Who or what is a religious fundamentalist?

Overall, the key difference between a pious believer and a religious fanatic is the level of extremism and intolerance, says GURNAM SINGH


By Gurnam Singh | Opinion |

In my experience most people of faith are humble and accepting but all faith groups, including Sikhs, harbour fanatical fundamentalists. Some will argue that one persons freedom fighter is another’s fanatic. Certainly when it comes to state violence, such as is the case in India, it seems defenders of basic democratic rights and opponents of Hindutva nationalism are being labelled as fanatics and a threat to national security.

Great freedom fighters such as Bhagat Singh, Malcom X and Nelson Mandela were labelled as terrorists, though today they are national heroes. Indeed, some argue that being a ‘fundamentalist’ is not necessarily a vice but may represent deep commitments to basic ideals, as in the fundamentals of their faith. Moreover, against the backdrop of western secularism and colonialism, non Christian faith, or faith in general, tends to be cast as irrational, dated and thus divisive and dangerous. Indeed, this is one of the justifications for secularisation of society.

And so, this many seem like an almost impossible ask, but I wonder if we can develop some broad principles to identify a pious believer from a religious fanatic! So, without naming any individual or group, I asked Chat GPT the key differentiating features between pious believer and a dangerous religious fanatic, and this is what the AI tool had to offer. You decide if there is any value in this.

The terms “pious believer” and “religious fanatic” are subjective and can have different meanings depending on the context and individual interpretation. However, generally speaking, there are some key differences between the two:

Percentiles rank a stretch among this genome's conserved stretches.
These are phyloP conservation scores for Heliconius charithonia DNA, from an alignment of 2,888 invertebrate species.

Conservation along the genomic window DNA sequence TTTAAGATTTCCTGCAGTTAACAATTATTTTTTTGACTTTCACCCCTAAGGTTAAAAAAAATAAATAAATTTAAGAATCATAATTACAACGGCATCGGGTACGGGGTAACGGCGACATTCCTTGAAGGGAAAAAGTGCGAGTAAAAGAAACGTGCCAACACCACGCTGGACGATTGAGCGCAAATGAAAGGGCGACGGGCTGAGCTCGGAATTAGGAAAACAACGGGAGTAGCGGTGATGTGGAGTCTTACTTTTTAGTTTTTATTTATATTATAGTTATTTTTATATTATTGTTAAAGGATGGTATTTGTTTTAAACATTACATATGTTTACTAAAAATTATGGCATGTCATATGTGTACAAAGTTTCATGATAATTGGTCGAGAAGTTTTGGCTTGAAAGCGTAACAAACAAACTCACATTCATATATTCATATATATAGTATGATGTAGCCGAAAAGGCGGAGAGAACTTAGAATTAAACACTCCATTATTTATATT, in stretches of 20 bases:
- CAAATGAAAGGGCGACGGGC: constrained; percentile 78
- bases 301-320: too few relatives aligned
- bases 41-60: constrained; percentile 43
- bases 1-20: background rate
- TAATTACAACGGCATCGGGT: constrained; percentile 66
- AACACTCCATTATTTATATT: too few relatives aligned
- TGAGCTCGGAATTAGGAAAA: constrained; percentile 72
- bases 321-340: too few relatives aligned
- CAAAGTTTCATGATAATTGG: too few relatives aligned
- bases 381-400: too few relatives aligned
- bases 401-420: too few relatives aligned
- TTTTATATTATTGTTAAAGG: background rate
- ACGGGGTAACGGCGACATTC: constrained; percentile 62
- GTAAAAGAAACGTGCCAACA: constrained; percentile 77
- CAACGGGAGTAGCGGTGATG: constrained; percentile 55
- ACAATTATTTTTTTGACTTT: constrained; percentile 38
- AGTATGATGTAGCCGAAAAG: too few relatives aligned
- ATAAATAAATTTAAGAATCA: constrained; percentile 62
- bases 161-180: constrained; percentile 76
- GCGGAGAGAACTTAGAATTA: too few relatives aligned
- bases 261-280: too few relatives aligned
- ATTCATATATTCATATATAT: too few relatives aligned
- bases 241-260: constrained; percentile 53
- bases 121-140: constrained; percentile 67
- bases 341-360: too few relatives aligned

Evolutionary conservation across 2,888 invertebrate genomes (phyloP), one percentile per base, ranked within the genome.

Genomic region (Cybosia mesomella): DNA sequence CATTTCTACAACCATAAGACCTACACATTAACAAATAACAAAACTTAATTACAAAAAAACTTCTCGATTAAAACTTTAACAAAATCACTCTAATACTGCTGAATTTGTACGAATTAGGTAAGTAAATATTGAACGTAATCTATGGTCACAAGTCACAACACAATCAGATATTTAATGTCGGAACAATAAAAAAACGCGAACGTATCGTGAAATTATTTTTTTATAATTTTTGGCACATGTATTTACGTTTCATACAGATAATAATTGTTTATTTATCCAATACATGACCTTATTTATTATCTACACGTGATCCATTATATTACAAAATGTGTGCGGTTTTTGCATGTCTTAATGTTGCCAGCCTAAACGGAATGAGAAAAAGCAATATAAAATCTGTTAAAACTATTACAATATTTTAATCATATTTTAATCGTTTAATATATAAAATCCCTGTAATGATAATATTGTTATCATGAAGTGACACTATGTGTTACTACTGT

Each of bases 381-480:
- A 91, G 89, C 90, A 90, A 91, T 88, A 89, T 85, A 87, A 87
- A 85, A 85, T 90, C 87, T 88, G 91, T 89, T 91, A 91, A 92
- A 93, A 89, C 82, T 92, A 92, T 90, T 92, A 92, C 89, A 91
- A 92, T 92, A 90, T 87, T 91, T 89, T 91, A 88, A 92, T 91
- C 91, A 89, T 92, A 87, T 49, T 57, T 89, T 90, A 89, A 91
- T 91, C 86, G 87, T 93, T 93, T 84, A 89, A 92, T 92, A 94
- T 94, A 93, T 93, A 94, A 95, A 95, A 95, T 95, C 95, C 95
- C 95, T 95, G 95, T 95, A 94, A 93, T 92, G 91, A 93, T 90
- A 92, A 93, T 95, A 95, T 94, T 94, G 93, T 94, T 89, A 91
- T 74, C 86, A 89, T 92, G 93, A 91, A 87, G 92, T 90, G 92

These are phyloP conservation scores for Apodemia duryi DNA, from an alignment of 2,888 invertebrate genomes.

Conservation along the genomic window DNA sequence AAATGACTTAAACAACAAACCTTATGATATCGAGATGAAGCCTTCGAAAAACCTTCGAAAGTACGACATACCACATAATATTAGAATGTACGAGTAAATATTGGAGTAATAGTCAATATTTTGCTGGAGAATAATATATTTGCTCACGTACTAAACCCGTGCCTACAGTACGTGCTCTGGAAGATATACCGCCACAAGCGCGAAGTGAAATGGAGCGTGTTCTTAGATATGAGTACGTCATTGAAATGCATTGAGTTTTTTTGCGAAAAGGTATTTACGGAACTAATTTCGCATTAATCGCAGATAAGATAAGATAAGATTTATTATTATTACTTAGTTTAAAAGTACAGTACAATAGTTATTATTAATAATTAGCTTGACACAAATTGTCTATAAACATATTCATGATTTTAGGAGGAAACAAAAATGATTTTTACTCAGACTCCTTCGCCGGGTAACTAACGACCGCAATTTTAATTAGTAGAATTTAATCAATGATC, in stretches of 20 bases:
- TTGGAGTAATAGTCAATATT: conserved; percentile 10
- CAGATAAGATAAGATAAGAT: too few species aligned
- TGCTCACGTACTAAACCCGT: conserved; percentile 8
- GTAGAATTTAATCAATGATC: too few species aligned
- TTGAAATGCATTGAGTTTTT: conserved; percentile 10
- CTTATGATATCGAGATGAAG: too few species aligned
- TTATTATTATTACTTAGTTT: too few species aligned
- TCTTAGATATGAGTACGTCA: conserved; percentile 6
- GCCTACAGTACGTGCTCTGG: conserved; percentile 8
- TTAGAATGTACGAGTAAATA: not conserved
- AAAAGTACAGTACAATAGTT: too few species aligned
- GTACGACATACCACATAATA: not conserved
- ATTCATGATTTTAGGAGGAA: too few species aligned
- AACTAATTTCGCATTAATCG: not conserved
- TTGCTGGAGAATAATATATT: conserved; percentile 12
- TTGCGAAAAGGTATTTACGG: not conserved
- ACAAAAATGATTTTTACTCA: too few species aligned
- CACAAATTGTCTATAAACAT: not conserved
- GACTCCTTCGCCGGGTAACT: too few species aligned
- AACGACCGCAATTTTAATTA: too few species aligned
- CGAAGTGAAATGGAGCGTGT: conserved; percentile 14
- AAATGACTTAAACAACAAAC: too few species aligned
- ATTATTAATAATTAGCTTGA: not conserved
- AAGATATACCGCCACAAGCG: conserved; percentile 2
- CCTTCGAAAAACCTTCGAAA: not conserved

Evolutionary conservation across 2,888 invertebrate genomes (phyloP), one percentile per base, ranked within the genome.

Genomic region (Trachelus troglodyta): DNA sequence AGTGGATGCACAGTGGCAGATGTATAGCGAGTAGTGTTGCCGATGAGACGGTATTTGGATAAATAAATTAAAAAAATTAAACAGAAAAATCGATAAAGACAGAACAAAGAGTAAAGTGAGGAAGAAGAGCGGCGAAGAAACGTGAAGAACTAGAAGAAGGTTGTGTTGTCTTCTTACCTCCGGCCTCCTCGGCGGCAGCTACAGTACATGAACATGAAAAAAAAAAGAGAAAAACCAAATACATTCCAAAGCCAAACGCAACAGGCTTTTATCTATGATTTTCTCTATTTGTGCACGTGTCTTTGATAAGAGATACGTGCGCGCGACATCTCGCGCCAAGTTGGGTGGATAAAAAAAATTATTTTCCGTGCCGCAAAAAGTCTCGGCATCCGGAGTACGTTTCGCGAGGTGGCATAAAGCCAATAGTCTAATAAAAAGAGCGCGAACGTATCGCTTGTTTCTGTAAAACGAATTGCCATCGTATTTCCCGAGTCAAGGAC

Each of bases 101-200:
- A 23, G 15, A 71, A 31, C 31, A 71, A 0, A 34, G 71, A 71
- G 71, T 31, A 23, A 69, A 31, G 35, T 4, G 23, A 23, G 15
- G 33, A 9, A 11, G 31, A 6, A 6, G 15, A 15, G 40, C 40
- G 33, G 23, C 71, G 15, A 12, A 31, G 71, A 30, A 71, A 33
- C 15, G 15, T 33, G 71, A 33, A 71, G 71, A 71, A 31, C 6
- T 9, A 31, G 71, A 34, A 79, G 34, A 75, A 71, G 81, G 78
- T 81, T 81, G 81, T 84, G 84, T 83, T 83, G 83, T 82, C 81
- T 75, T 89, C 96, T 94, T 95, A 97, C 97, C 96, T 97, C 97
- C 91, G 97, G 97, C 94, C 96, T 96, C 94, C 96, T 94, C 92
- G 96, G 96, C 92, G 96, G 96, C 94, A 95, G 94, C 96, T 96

Moderation vs. extremism: A pious believer practices their faith with moderation, while a religious fanatic takes their beliefs to the extreme. A pious believer follows the tenets of their religion without imposing their beliefs on others or resorting to violence, whereas a religious fanatic may go to extreme lengths to enforce their beliefs on others, including engaging in violent or coercive behavior.

Tolerance vs. intolerance: A pious believer respects other people’s beliefs and practices tolerance, while a religious fanatic may be intolerant of other faiths or beliefs. A pious believer understands that people have the freedom to choose their own beliefs and respects their decisions, while a religious fanatic may see other beliefs as a threat to their own and may seek to convert or eliminate them.

Humility vs. arrogance: A pious believer practices humility, while a religious fanatic may be arrogant or self-righteous. A pious believer recognizes that they are imperfect and may make mistakes, while a religious fanatic may believe that their interpretation of their faith is the only correct one and may judge or condemn others who do not share their views.

Open-mindedness vs. closed-mindedness: A pious believer is open-minded and willing to consider different perspectives, while a religious fanatic may be closed-minded and unwilling to consider any beliefs or practices that are different from their own. A pious believer is open to learning about other religions and cultures, while a religious fanatic may see any deviation from their beliefs as a threat to their faith.

Overall, the key difference between a pious believer and a religious fanatic is the level of extremism and intolerance. A pious believer practices their faith with moderation, tolerance, humility, and open-mindedness, while a religious fanatic may take their beliefs to the extreme, be intolerant of other beliefs, be arrogant or self-righteous, and be closed-minded

Gurnam Singh is an academic activist dedicated to human rights, liberty, equality, social and environmental justice. He is an Associate Professor of Sociology at University of Warwick, UK. He can be contacted at Gurnam.singh.1@warwick.ac.uk

* This is the opinion of the writer and does not necessarily represent the views of Asia Samachar.


Miracles and Godmen (Asia Samachar, 31 July 2020)

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